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Surgery and food cravings

Bariatric surgery changes patients' perception of food

(credit: digitalbob8. The image was published under the Creative Commons license)
Behavioural results showed lower wanting and liking scores as well as lower eating behaviour-related pathologies for the patients after RYGB than for similar obese subjects without surgery but with impaired glycaemic control

Not only does bariatric surgery help people lose weight may work by reducing the amount they eat, it can also change what they want to eat improving glycaemic control after surgery, according to research in Diabetes Care, the journal of the American Diabetes Association (ADA).

In the study, ‘Neuronal Food Reward Activity in Patients With Type 2 Diabetes With Improved Glycemic Control After Bariatric Surgery’, the researchers, led by Sabine Frank of the University of Tubingen in Germany, sought to identify how the neuronal and behavioural reward centres in the brain, correlates with improved glycaemic control after bariatric surgery.

They established two patient groups with T2DM:tThe treatment group (n=12) consisted of patients who had undergone Roux-en-Y gastric bypass (RYGB) surgery, and a control group consisted of patients who did not undergo surgery (n=12). The groups were matched for age and current BMI. HbA1c was matched by using the presurgical HbA1c of the RYGB group and the current HbA1c of the nonsurgical group. Neuronal activation during a food reward task was measured using functional MRI (fMRI) and behavioural data were assessed through questionnaires.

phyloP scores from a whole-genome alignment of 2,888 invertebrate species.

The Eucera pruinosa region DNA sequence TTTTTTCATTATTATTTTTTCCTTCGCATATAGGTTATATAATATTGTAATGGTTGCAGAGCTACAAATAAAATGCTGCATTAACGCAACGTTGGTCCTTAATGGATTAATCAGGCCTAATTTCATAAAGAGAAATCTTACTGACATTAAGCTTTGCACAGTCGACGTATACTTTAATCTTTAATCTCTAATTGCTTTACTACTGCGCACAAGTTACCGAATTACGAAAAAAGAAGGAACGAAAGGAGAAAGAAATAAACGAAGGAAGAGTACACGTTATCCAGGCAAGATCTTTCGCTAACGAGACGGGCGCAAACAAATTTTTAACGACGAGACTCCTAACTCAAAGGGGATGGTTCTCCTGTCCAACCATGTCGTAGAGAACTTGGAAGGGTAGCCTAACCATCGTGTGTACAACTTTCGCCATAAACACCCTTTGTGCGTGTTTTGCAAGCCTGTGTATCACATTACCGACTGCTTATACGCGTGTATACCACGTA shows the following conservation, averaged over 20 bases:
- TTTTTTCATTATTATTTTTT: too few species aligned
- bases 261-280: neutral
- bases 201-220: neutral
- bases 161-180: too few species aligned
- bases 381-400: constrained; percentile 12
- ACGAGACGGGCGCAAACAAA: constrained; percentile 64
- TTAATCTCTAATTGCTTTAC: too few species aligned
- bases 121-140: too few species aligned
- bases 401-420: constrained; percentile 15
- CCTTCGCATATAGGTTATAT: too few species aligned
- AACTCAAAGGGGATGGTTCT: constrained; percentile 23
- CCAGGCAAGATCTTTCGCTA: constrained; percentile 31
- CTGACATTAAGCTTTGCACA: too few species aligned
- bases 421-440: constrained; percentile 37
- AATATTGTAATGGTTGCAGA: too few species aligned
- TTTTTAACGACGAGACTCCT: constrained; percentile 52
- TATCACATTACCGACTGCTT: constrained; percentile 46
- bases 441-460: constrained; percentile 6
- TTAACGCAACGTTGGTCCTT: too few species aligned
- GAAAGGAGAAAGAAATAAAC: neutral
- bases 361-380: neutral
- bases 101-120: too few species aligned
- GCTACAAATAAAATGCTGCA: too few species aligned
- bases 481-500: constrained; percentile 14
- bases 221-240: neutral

Outcomes

They reported that in the first group, RYGB improved HbA1c from 7.07±0.50 to 5.70±0 (16%, p<0.05) and BMI from 52.21±1.90 to 35.71±0.84 (p<0.001). Behavioural results showed lower wanting and liking scores as well as lower eating behaviour-related pathologies for the patients after RYGB than for similar obese subjects without surgery but with impaired glycaemic control.

The fMRI analysis showed higher activation for the non-surgical group in areas associated with inhibition and reward as well as in the precuneus, a major connectivity hub in the brain. By contrast, patients after RYGB showed higher activation in the visual, motor, cognitive control, memory, and gustatory regions.

The study is consistent with recent results from a study from the University of Texas Southwestern Medical Center, who reported in the journal Obesity, that brain scans showed severely obese women had very different responses to food than others that their reward centres, in effect, kept telling them to eat even after they were no longer hungry.

“In obese patients with diabetes, RYGB normalises glycaemic control and leads to food reward-related brain activation patterns that are different from those of obese patients with less-well-controlled T2DM and without bariatric surgery,” the authors concluded. “The differences in food reward processing might be one factor in determining the outcome of bariatric surgery in patients with T2DM.”

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